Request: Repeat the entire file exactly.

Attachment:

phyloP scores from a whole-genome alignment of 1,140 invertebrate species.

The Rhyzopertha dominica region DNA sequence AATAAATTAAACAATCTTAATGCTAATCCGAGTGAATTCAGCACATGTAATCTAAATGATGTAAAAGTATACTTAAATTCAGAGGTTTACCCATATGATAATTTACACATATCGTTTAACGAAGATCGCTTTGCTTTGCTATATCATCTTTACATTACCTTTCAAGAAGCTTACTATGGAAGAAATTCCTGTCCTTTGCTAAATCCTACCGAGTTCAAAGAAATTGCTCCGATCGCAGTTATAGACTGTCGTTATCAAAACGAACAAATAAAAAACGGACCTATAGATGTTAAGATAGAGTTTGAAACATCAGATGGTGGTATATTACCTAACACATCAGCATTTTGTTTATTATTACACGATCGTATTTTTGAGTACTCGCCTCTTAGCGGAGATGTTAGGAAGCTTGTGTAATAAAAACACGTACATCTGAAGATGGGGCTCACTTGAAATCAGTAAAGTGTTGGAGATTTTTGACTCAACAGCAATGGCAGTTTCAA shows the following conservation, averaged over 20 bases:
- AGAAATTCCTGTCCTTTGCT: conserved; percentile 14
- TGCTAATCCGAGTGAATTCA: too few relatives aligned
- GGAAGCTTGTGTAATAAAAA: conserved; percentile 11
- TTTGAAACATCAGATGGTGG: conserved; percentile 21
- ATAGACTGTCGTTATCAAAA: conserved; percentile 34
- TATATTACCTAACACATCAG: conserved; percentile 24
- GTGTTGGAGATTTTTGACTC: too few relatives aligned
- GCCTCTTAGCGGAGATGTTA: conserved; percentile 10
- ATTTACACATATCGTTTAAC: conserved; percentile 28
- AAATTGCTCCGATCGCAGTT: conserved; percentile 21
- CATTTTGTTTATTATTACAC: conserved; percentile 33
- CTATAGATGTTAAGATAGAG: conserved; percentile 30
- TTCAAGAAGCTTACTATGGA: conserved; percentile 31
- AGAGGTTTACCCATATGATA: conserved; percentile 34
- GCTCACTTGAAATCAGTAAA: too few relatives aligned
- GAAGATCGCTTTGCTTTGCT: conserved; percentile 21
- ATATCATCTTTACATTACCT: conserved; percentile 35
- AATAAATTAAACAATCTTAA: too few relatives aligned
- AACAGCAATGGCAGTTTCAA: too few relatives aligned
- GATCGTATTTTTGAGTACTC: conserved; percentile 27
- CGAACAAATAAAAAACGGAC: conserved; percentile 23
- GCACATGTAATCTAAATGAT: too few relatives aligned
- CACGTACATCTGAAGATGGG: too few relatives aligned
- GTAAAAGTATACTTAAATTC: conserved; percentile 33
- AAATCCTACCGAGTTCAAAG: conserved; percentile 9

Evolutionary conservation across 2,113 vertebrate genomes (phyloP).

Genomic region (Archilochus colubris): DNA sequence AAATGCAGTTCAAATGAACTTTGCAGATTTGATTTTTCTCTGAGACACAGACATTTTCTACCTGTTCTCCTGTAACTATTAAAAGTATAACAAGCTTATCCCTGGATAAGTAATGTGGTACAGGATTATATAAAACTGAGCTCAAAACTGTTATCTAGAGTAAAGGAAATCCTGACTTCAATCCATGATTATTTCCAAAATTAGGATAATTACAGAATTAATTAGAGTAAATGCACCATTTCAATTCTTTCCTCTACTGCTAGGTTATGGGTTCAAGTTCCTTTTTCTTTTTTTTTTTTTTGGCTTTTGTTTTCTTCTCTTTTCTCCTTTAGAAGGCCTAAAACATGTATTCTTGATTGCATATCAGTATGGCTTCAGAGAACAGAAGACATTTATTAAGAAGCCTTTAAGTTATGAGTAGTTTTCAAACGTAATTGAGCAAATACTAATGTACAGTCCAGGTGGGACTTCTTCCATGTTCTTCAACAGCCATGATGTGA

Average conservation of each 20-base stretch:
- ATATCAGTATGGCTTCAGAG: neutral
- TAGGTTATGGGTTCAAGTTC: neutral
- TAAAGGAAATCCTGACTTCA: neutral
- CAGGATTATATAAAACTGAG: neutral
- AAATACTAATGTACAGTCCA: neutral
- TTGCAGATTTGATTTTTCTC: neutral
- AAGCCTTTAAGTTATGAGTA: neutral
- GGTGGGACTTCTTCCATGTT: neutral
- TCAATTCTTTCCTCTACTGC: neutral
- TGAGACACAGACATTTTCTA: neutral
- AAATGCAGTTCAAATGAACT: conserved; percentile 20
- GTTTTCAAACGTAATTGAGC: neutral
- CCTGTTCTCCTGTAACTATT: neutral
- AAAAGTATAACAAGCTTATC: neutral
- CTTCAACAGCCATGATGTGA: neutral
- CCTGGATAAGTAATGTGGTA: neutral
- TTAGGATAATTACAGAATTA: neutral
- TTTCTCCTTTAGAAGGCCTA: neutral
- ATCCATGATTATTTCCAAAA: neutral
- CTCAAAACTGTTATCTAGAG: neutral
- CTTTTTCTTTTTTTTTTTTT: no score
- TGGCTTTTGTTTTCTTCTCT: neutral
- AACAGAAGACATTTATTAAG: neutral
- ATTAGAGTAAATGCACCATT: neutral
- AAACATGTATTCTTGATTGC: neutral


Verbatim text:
phyloP scores from a whole-genome alignment of 1,140 invertebrate species.

The Rhyzopertha dominica region DNA sequence AATAAATTAAACAATCTTAATGCTAATCCGAGTGAATTCAGCACATGTAATCTAAATGATGTAAAAGTATACTTAAATTCAGAGGTTTACCCATATGATAATTTACACATATCGTTTAACGAAGATCGCTTTGCTTTGCTATATCATCTTTACATTACCTTTCAAGAAGCTTACTATGGAAGAAATTCCTGTCCTTTGCTAAATCCTACCGAGTTCAAAGAAATTGCTCCGATCGCAGTTATAGACTGTCGTTATCAAAACGAACAAATAAAAAACGGACCTATAGATGTTAAGATAGAGTTTGAAACATCAGATGGTGGTATATTACCTAACACATCAGCATTTTGTTTATTATTACACGATCGTATTTTTGAGTACTCGCCTCTTAGCGGAGATGTTAGGAAGCTTGTGTAATAAAAACACGTACATCTGAAGATGGGGCTCACTTGAAATCAGTAAAGTGTTGGAGATTTTTGACTCAACAGCAATGGCAGTTTCAA shows the following conservation, averaged over 20 bases:
- AGAAATTCCTGTCCTTTGCT: conserved; percentile 14
- TGCTAATCCGAGTGAATTCA: too few relatives aligned
- GGAAGCTTGTGTAATAAAAA: conserved; percentile 11
- TTTGAAACATCAGATGGTGG: conserved; percentile 21
- ATAGACTGTCGTTATCAAAA: conserved; percentile 34
- TATATTACCTAACACATCAG: conserved; percentile 24
- GTGTTGGAGATTTTTGACTC: too few relatives aligned
- GCCTCTTAGCGGAGATGTTA: conserved; percentile 10
- ATTTACACATATCGTTTAAC: conserved; percentile 28
- AAATTGCTCCGATCGCAGTT: conserved; percentile 21
- CATTTTGTTTATTATTACAC: conserved; percentile 33
- CTATAGATGTTAAGATAGAG: conserved; percentile 30
- TTCAAGAAGCTTACTATGGA: conserved; percentile 31
- AGAGGTTTACCCATATGATA: conserved; percentile 34
- GCTCACTTGAAATCAGTAAA: too few relatives aligned
- GAAGATCGCTTTGCTTTGCT: conserved; percentile 21
- ATATCATCTTTACATTACCT: conserved; percentile 35
- AATAAATTAAACAATCTTAA: too few relatives aligned
- AACAGCAATGGCAGTTTCAA: too few relatives aligned
- GATCGTATTTTTGAGTACTC: conserved; percentile 27
- CGAACAAATAAAAAACGGAC: conserved; percentile 23
- GCACATGTAATCTAAATGAT: too few relatives aligned
- CACGTACATCTGAAGATGGG: too few relatives aligned
- GTAAAAGTATACTTAAATTC: conserved; percentile 33
- AAATCCTACCGAGTTCAAAG: conserved; percentile 9

Evolutionary conservation across 2,113 vertebrate genomes (phyloP).

Genomic region (Archilochus colubris): DNA sequence AAATGCAGTTCAAATGAACTTTGCAGATTTGATTTTTCTCTGAGACACAGACATTTTCTACCTGTTCTCCTGTAACTATTAAAAGTATAACAAGCTTATCCCTGGATAAGTAATGTGGTACAGGATTATATAAAACTGAGCTCAAAACTGTTATCTAGAGTAAAGGAAATCCTGACTTCAATCCATGATTATTTCCAAAATTAGGATAATTACAGAATTAATTAGAGTAAATGCACCATTTCAATTCTTTCCTCTACTGCTAGGTTATGGGTTCAAGTTCCTTTTTCTTTTTTTTTTTTTTGGCTTTTGTTTTCTTCTCTTTTCTCCTTTAGAAGGCCTAAAACATGTATTCTTGATTGCATATCAGTATGGCTTCAGAGAACAGAAGACATTTATTAAGAAGCCTTTAAGTTATGAGTAGTTTTCAAACGTAATTGAGCAAATACTAATGTACAGTCCAGGTGGGACTTCTTCCATGTTCTTCAACAGCCATGATGTGA

Average conservation of each 20-base stretch:
- ATATCAGTATGGCTTCAGAG: neutral
- TAGGTTATGGGTTCAAGTTC: neutral
- TAAAGGAAATCCTGACTTCA: neutral
- CAGGATTATATAAAACTGAG: neutral
- AAATACTAATGTACAGTCCA: neutral
- TTGCAGATTTGATTTTTCTC: neutral
- AAGCCTTTAAGTTATGAGTA: neutral
- GGTGGGACTTCTTCCATGTT: neutral
- TCAATTCTTTCCTCTACTGC: neutral
- TGAGACACAGACATTTTCTA: neutral
- AAATGCAGTTCAAATGAACT: conserved; percentile 20
- GTTTTCAAACGTAATTGAGC: neutral
- CCTGTTCTCCTGTAACTATT: neutral
- AAAAGTATAACAAGCTTATC: neutral
- CTTCAACAGCCATGATGTGA: neutral
- CCTGGATAAGTAATGTGGTA: neutral
- TTAGGATAATTACAGAATTA: neutral
- TTTCTCCTTTAGAAGGCCTA: neutral
- ATCCATGATTATTTCCAAAA: neutral
- CTCAAAACTGTTATCTAGAG: neutral
- CTTTTTCTTTTTTTTTTTTT: no score
- TGGCTTTTGTTTTCTTCTCT: neutral
- AACAGAAGACATTTATTAAG: neutral
- ATTAGAGTAAATGCACCATT: neutral
- AAACATGTATTCTTGATTGC: neutral